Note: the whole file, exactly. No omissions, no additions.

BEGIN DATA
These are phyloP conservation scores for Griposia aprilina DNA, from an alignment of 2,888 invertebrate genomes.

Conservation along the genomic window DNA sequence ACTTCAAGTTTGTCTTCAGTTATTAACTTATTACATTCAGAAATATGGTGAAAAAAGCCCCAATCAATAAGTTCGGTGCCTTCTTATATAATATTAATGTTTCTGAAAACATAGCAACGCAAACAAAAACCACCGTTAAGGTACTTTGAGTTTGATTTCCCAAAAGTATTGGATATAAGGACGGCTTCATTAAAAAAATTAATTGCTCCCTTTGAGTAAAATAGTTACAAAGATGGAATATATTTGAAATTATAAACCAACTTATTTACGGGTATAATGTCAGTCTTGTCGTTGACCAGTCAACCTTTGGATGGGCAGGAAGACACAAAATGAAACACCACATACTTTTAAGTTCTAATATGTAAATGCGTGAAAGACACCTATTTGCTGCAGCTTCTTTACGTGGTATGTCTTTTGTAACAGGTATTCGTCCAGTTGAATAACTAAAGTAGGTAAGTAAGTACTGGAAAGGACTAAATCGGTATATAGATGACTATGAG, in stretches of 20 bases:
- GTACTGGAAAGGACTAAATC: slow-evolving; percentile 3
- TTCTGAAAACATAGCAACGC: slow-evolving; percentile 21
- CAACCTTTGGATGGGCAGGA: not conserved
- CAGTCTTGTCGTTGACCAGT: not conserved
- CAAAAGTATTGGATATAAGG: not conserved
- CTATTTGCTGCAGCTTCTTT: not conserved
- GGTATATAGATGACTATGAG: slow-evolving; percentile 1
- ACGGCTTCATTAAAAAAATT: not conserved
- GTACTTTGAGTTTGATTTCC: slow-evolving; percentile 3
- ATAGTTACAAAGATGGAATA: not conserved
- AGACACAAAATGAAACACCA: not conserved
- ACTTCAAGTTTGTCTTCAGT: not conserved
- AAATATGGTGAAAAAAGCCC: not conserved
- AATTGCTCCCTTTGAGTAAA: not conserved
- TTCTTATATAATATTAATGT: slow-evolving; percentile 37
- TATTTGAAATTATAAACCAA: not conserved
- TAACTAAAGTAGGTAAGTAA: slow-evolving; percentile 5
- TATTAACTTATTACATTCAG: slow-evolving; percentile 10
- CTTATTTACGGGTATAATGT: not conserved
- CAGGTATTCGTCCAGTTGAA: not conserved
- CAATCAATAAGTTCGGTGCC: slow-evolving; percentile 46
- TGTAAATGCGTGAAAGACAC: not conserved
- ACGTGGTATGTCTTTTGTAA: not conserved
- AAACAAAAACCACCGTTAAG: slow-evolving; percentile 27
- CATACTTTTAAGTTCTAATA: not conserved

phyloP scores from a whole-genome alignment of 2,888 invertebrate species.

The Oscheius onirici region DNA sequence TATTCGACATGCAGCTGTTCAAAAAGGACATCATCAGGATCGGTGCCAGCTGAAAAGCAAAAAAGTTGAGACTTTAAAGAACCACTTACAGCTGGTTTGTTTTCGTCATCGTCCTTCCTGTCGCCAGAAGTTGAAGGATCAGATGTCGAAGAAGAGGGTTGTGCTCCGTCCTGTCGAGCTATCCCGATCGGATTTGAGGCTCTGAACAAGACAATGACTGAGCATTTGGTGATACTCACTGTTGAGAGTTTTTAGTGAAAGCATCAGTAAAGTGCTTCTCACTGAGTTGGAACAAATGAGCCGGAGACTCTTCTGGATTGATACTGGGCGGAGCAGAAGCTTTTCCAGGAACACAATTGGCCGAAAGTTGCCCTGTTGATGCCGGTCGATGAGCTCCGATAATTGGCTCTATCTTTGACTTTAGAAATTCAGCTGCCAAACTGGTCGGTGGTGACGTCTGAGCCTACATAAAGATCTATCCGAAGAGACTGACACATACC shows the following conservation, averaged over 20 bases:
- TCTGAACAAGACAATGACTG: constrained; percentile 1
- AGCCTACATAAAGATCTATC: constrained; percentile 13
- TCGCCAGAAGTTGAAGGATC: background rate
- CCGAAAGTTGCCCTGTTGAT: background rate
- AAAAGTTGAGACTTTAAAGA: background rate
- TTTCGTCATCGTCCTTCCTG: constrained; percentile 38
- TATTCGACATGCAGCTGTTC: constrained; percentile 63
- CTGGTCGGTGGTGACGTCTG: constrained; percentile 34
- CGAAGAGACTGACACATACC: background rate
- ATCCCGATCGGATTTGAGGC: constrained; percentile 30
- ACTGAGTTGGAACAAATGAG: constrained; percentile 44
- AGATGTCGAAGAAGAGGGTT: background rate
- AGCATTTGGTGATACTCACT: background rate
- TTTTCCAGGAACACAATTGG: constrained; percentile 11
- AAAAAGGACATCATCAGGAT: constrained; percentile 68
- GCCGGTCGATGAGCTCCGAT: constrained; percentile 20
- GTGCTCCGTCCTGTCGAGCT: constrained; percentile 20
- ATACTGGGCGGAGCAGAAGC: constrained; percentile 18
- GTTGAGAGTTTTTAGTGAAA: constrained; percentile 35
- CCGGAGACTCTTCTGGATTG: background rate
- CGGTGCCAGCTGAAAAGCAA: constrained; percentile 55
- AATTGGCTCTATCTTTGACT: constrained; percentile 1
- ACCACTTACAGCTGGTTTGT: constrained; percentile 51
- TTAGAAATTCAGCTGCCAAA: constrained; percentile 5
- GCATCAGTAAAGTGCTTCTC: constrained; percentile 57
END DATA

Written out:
These are phyloP conservation scores for Griposia aprilina DNA, from an alignment of 2,888 invertebrate genomes.

Conservation along the genomic window DNA sequence ACTTCAAGTTTGTCTTCAGTTATTAACTTATTACATTCAGAAATATGGTGAAAAAAGCCCCAATCAATAAGTTCGGTGCCTTCTTATATAATATTAATGTTTCTGAAAACATAGCAACGCAAACAAAAACCACCGTTAAGGTACTTTGAGTTTGATTTCCCAAAAGTATTGGATATAAGGACGGCTTCATTAAAAAAATTAATTGCTCCCTTTGAGTAAAATAGTTACAAAGATGGAATATATTTGAAATTATAAACCAACTTATTTACGGGTATAATGTCAGTCTTGTCGTTGACCAGTCAACCTTTGGATGGGCAGGAAGACACAAAATGAAACACCACATACTTTTAAGTTCTAATATGTAAATGCGTGAAAGACACCTATTTGCTGCAGCTTCTTTACGTGGTATGTCTTTTGTAACAGGTATTCGTCCAGTTGAATAACTAAAGTAGGTAAGTAAGTACTGGAAAGGACTAAATCGGTATATAGATGACTATGAG, in stretches of 20 bases:
- GTACTGGAAAGGACTAAATC: slow-evolving; percentile 3
- TTCTGAAAACATAGCAACGC: slow-evolving; percentile 21
- CAACCTTTGGATGGGCAGGA: not conserved
- CAGTCTTGTCGTTGACCAGT: not conserved
- CAAAAGTATTGGATATAAGG: not conserved
- CTATTTGCTGCAGCTTCTTT: not conserved
- GGTATATAGATGACTATGAG: slow-evolving; percentile 1
- ACGGCTTCATTAAAAAAATT: not conserved
- GTACTTTGAGTTTGATTTCC: slow-evolving; percentile 3
- ATAGTTACAAAGATGGAATA: not conserved
- AGACACAAAATGAAACACCA: not conserved
- ACTTCAAGTTTGTCTTCAGT: not conserved
- AAATATGGTGAAAAAAGCCC: not conserved
- AATTGCTCCCTTTGAGTAAA: not conserved
- TTCTTATATAATATTAATGT: slow-evolving; percentile 37
- TATTTGAAATTATAAACCAA: not conserved
- TAACTAAAGTAGGTAAGTAA: slow-evolving; percentile 5
- TATTAACTTATTACATTCAG: slow-evolving; percentile 10
- CTTATTTACGGGTATAATGT: not conserved
- CAGGTATTCGTCCAGTTGAA: not conserved
- CAATCAATAAGTTCGGTGCC: slow-evolving; percentile 46
- TGTAAATGCGTGAAAGACAC: not conserved
- ACGTGGTATGTCTTTTGTAA: not conserved
- AAACAAAAACCACCGTTAAG: slow-evolving; percentile 27
- CATACTTTTAAGTTCTAATA: not conserved

phyloP scores from a whole-genome alignment of 2,888 invertebrate species.

The Oscheius onirici region DNA sequence TATTCGACATGCAGCTGTTCAAAAAGGACATCATCAGGATCGGTGCCAGCTGAAAAGCAAAAAAGTTGAGACTTTAAAGAACCACTTACAGCTGGTTTGTTTTCGTCATCGTCCTTCCTGTCGCCAGAAGTTGAAGGATCAGATGTCGAAGAAGAGGGTTGTGCTCCGTCCTGTCGAGCTATCCCGATCGGATTTGAGGCTCTGAACAAGACAATGACTGAGCATTTGGTGATACTCACTGTTGAGAGTTTTTAGTGAAAGCATCAGTAAAGTGCTTCTCACTGAGTTGGAACAAATGAGCCGGAGACTCTTCTGGATTGATACTGGGCGGAGCAGAAGCTTTTCCAGGAACACAATTGGCCGAAAGTTGCCCTGTTGATGCCGGTCGATGAGCTCCGATAATTGGCTCTATCTTTGACTTTAGAAATTCAGCTGCCAAACTGGTCGGTGGTGACGTCTGAGCCTACATAAAGATCTATCCGAAGAGACTGACACATACC shows the following conservation, averaged over 20 bases:
- TCTGAACAAGACAATGACTG: constrained; percentile 1
- AGCCTACATAAAGATCTATC: constrained; percentile 13
- TCGCCAGAAGTTGAAGGATC: background rate
- CCGAAAGTTGCCCTGTTGAT: background rate
- AAAAGTTGAGACTTTAAAGA: background rate
- TTTCGTCATCGTCCTTCCTG: constrained; percentile 38
- TATTCGACATGCAGCTGTTC: constrained; percentile 63
- CTGGTCGGTGGTGACGTCTG: constrained; percentile 34
- CGAAGAGACTGACACATACC: background rate
- ATCCCGATCGGATTTGAGGC: constrained; percentile 30
- ACTGAGTTGGAACAAATGAG: constrained; percentile 44
- AGATGTCGAAGAAGAGGGTT: background rate
- AGCATTTGGTGATACTCACT: background rate
- TTTTCCAGGAACACAATTGG: constrained; percentile 11
- AAAAAGGACATCATCAGGAT: constrained; percentile 68
- GCCGGTCGATGAGCTCCGAT: constrained; percentile 20
- GTGCTCCGTCCTGTCGAGCT: constrained; percentile 20
- ATACTGGGCGGAGCAGAAGC: constrained; percentile 18
- GTTGAGAGTTTTTAGTGAAA: constrained; percentile 35
- CCGGAGACTCTTCTGGATTG: background rate
- CGGTGCCAGCTGAAAAGCAA: constrained; percentile 55
- AATTGGCTCTATCTTTGACT: constrained; percentile 1
- ACCACTTACAGCTGGTTTGT: constrained; percentile 51
- TTAGAAATTCAGCTGCCAAA: constrained; percentile 5
- GCATCAGTAAAGTGCTTCTC: constrained; percentile 57